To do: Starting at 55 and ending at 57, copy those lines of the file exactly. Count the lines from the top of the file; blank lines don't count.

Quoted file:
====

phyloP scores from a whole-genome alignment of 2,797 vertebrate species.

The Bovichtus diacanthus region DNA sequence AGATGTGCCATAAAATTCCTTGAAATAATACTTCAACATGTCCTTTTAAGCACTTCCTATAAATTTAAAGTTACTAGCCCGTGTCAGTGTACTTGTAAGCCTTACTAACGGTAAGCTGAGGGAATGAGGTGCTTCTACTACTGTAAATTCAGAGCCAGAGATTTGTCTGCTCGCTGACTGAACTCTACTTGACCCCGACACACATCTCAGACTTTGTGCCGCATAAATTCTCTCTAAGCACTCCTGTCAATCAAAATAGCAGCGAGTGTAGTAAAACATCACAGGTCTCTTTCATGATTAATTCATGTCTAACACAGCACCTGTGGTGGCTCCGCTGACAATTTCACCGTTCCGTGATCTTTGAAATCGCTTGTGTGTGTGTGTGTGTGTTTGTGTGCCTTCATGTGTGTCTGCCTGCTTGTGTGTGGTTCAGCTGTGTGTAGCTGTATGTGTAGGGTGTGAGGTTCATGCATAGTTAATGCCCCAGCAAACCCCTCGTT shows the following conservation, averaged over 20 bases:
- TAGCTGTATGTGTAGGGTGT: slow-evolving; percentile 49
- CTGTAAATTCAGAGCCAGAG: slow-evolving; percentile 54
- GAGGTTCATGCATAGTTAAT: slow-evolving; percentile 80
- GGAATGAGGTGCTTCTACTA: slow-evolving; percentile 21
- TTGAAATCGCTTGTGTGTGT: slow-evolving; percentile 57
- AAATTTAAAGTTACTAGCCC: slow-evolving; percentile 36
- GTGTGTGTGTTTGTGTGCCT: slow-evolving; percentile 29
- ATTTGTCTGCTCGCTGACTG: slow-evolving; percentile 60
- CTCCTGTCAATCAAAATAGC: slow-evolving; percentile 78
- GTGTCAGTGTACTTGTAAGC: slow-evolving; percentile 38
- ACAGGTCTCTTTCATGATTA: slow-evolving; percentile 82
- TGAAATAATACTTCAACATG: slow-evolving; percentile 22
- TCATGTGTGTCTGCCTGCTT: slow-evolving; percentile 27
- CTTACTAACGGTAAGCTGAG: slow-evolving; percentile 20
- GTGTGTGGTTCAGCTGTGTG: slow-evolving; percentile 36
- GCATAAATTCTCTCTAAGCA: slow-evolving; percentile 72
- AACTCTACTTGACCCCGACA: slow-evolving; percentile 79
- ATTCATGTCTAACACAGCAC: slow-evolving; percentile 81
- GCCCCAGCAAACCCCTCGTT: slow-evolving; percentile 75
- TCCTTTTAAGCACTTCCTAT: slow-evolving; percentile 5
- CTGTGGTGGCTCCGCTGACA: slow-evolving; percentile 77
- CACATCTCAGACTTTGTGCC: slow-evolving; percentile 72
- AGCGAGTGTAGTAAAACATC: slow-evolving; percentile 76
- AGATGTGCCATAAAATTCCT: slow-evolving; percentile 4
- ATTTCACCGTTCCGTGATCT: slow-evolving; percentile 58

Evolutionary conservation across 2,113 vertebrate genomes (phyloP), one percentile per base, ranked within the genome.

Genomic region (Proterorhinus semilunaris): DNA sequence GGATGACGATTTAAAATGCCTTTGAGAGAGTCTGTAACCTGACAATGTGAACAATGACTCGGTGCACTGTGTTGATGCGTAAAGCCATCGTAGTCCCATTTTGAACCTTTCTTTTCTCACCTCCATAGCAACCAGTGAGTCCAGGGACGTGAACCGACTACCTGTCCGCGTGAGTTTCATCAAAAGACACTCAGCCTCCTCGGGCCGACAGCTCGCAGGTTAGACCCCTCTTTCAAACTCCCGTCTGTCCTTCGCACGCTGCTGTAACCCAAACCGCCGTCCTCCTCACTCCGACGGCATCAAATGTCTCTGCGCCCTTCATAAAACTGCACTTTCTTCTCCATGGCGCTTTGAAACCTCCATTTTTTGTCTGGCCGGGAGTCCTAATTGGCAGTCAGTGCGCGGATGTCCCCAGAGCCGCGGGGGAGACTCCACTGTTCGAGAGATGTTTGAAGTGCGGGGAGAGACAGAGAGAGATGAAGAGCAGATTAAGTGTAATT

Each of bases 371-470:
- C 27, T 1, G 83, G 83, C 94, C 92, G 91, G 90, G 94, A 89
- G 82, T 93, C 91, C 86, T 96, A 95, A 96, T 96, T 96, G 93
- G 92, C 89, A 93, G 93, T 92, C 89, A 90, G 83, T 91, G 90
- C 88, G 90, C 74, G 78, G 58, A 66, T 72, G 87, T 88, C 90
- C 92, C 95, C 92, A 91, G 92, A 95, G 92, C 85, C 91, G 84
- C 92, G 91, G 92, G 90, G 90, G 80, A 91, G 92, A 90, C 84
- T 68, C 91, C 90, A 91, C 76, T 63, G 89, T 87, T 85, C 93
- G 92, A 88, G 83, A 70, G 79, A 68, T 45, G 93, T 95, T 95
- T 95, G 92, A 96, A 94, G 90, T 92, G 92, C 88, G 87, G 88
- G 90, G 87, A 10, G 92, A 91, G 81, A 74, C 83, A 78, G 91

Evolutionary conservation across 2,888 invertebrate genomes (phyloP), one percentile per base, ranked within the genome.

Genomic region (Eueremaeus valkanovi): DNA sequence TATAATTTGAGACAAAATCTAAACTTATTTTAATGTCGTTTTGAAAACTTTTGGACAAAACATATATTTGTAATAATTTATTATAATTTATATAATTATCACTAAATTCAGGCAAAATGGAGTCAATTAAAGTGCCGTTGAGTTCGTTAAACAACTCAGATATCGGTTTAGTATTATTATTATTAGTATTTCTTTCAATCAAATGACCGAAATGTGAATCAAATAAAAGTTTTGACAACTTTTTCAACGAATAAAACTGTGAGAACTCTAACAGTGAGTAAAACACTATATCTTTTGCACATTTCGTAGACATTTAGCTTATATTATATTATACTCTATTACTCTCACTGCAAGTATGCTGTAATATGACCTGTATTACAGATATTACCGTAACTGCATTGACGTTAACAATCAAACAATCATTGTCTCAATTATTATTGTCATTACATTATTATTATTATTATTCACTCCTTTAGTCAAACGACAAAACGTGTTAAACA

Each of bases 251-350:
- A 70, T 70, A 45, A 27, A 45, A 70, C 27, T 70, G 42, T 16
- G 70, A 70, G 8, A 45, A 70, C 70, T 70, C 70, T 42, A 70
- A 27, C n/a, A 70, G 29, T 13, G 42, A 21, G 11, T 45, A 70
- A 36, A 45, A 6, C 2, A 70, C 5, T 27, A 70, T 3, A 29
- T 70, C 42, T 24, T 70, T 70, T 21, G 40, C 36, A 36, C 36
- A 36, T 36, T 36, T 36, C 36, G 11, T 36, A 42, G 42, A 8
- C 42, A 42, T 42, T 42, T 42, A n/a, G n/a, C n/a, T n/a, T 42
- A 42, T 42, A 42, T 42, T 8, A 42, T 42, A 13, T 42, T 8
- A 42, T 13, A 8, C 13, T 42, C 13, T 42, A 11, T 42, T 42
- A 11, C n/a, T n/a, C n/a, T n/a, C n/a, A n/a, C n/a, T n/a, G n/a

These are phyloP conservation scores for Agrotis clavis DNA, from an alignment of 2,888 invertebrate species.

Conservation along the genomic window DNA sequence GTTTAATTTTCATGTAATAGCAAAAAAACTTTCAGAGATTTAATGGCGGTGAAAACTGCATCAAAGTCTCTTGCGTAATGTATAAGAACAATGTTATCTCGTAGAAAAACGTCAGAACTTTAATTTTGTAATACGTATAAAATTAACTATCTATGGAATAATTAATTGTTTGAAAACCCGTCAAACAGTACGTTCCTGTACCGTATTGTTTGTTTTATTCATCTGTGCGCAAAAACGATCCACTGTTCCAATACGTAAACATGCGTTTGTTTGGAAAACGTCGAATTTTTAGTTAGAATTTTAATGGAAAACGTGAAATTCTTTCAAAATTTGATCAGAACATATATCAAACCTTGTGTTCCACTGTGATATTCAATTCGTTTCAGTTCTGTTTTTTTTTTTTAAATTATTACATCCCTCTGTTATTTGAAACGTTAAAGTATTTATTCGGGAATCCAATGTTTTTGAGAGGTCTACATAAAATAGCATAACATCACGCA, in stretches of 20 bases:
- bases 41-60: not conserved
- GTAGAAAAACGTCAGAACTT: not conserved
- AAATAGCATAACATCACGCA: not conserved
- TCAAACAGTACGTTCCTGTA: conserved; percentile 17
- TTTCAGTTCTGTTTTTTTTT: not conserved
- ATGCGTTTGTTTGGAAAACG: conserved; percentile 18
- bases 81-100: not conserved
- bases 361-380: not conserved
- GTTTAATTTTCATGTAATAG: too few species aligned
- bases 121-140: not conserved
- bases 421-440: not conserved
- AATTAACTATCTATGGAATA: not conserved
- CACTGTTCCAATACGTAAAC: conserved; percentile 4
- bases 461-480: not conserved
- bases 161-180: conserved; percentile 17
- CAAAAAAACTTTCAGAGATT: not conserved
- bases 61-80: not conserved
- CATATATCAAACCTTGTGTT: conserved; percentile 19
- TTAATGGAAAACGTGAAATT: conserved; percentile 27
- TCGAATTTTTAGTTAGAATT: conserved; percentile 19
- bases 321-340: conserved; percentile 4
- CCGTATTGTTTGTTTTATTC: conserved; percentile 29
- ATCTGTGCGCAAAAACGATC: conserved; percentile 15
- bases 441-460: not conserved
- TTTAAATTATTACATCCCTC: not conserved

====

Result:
Conservation along the genomic window DNA sequence GTTTAATTTTCATGTAATAGCAAAAAAACTTTCAGAGATTTAATGGCGGTGAAAACTGCATCAAAGTCTCTTGCGTAATGTATAAGAACAATGTTATCTCGTAGAAAAACGTCAGAACTTTAATTTTGTAATACGTATAAAATTAACTATCTATGGAATAATTAATTGTTTGAAAACCCGTCAAACAGTACGTTCCTGTACCGTATTGTTTGTTTTATTCATCTGTGCGCAAAAACGATCCACTGTTCCAATACGTAAACATGCGTTTGTTTGGAAAACGTCGAATTTTTAGTTAGAATTTTAATGGAAAACGTGAAATTCTTTCAAAATTTGATCAGAACATATATCAAACCTTGTGTTCCACTGTGATATTCAATTCGTTTCAGTTCTGTTTTTTTTTTTTAAATTATTACATCCCTCTGTTATTTGAAACGTTAAAGTATTTATTCGGGAATCCAATGTTTTTGAGAGGTCTACATAAAATAGCATAACATCACGCA, in stretches of 20 bases:
- bases 41-60: not conserved
- GTAGAAAAACGTCAGAACTT: not conserved